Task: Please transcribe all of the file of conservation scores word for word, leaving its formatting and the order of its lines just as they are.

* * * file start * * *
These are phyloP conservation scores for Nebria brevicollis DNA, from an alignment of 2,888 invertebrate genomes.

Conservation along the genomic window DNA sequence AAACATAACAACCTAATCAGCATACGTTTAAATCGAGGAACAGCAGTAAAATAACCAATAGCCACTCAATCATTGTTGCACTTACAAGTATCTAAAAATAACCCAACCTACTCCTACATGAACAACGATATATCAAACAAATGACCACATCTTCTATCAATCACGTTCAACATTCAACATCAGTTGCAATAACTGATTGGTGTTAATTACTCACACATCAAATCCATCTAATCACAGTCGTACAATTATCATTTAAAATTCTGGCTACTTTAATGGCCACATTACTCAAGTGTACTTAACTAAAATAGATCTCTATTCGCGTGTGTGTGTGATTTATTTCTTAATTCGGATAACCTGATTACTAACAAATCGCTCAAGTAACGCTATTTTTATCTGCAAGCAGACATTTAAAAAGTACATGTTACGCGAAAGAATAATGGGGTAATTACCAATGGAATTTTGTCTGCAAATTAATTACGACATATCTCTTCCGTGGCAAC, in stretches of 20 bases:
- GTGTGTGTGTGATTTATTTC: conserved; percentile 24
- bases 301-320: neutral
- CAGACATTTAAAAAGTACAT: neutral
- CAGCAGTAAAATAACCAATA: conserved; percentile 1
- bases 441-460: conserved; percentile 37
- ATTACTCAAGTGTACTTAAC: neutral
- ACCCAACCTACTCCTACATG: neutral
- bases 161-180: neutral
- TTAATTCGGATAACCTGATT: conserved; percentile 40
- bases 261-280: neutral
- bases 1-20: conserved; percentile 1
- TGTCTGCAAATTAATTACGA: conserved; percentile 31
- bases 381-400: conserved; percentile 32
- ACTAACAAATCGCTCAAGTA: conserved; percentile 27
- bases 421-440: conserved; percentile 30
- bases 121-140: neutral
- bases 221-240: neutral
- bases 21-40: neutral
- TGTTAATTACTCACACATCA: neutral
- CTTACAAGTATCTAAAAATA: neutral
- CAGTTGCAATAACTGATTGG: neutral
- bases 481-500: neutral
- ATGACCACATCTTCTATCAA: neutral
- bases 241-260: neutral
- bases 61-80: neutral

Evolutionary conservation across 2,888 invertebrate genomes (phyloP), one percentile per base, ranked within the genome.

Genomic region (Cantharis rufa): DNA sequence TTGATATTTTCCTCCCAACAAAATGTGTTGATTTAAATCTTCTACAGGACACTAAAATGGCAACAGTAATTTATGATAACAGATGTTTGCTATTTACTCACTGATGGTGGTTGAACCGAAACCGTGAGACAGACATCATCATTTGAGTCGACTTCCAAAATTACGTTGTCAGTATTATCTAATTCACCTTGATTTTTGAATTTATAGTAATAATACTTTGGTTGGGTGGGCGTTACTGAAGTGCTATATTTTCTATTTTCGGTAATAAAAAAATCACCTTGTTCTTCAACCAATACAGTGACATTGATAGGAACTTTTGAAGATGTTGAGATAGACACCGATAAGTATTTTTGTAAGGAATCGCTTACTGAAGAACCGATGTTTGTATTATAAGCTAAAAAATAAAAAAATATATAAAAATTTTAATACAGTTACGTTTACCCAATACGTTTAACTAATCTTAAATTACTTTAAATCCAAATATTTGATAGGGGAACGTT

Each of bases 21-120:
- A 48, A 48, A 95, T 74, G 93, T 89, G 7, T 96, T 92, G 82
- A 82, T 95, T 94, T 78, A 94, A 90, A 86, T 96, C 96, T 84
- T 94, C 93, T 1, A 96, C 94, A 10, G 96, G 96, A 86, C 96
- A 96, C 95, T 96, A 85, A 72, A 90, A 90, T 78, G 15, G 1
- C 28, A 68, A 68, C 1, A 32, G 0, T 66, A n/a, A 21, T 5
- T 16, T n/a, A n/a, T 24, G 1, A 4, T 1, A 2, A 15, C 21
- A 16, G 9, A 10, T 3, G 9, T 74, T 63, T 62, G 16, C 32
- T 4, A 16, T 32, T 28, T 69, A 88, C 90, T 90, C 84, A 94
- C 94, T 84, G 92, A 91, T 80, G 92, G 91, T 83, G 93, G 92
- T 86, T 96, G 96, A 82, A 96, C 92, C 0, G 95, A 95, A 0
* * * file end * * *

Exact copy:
These are phyloP conservation scores for Nebria brevicollis DNA, from an alignment of 2,888 invertebrate genomes.

Conservation along the genomic window DNA sequence AAACATAACAACCTAATCAGCATACGTTTAAATCGAGGAACAGCAGTAAAATAACCAATAGCCACTCAATCATTGTTGCACTTACAAGTATCTAAAAATAACCCAACCTACTCCTACATGAACAACGATATATCAAACAAATGACCACATCTTCTATCAATCACGTTCAACATTCAACATCAGTTGCAATAACTGATTGGTGTTAATTACTCACACATCAAATCCATCTAATCACAGTCGTACAATTATCATTTAAAATTCTGGCTACTTTAATGGCCACATTACTCAAGTGTACTTAACTAAAATAGATCTCTATTCGCGTGTGTGTGTGATTTATTTCTTAATTCGGATAACCTGATTACTAACAAATCGCTCAAGTAACGCTATTTTTATCTGCAAGCAGACATTTAAAAAGTACATGTTACGCGAAAGAATAATGGGGTAATTACCAATGGAATTTTGTCTGCAAATTAATTACGACATATCTCTTCCGTGGCAAC, in stretches of 20 bases:
- GTGTGTGTGTGATTTATTTC: conserved; percentile 24
- bases 301-320: neutral
- CAGACATTTAAAAAGTACAT: neutral
- CAGCAGTAAAATAACCAATA: conserved; percentile 1
- bases 441-460: conserved; percentile 37
- ATTACTCAAGTGTACTTAAC: neutral
- ACCCAACCTACTCCTACATG: neutral
- bases 161-180: neutral
- TTAATTCGGATAACCTGATT: conserved; percentile 40
- bases 261-280: neutral
- bases 1-20: conserved; percentile 1
- TGTCTGCAAATTAATTACGA: conserved; percentile 31
- bases 381-400: conserved; percentile 32
- ACTAACAAATCGCTCAAGTA: conserved; percentile 27
- bases 421-440: conserved; percentile 30
- bases 121-140: neutral
- bases 221-240: neutral
- bases 21-40: neutral
- TGTTAATTACTCACACATCA: neutral
- CTTACAAGTATCTAAAAATA: neutral
- CAGTTGCAATAACTGATTGG: neutral
- bases 481-500: neutral
- ATGACCACATCTTCTATCAA: neutral
- bases 241-260: neutral
- bases 61-80: neutral

Evolutionary conservation across 2,888 invertebrate genomes (phyloP), one percentile per base, ranked within the genome.

Genomic region (Cantharis rufa): DNA sequence TTGATATTTTCCTCCCAACAAAATGTGTTGATTTAAATCTTCTACAGGACACTAAAATGGCAACAGTAATTTATGATAACAGATGTTTGCTATTTACTCACTGATGGTGGTTGAACCGAAACCGTGAGACAGACATCATCATTTGAGTCGACTTCCAAAATTACGTTGTCAGTATTATCTAATTCACCTTGATTTTTGAATTTATAGTAATAATACTTTGGTTGGGTGGGCGTTACTGAAGTGCTATATTTTCTATTTTCGGTAATAAAAAAATCACCTTGTTCTTCAACCAATACAGTGACATTGATAGGAACTTTTGAAGATGTTGAGATAGACACCGATAAGTATTTTTGTAAGGAATCGCTTACTGAAGAACCGATGTTTGTATTATAAGCTAAAAAATAAAAAAATATATAAAAATTTTAATACAGTTACGTTTACCCAATACGTTTAACTAATCTTAAATTACTTTAAATCCAAATATTTGATAGGGGAACGTT

Each of bases 21-120:
- A 48, A 48, A 95, T 74, G 93, T 89, G 7, T 96, T 92, G 82
- A 82, T 95, T 94, T 78, A 94, A 90, A 86, T 96, C 96, T 84
- T 94, C 93, T 1, A 96, C 94, A 10, G 96, G 96, A 86, C 96
- A 96, C 95, T 96, A 85, A 72, A 90, A 90, T 78, G 15, G 1
- C 28, A 68, A 68, C 1, A 32, G 0, T 66, A n/a, A 21, T 5
- T 16, T n/a, A n/a, T 24, G 1, A 4, T 1, A 2, A 15, C 21
- A 16, G 9, A 10, T 3, G 9, T 74, T 63, T 62, G 16, C 32
- T 4, A 16, T 32, T 28, T 69, A 88, C 90, T 90, C 84, A 94
- C 94, T 84, G 92, A 91, T 80, G 92, G 91, T 83, G 93, G 92
- T 86, T 96, G 96, A 82, A 96, C 92, C 0, G 95, A 95, A 0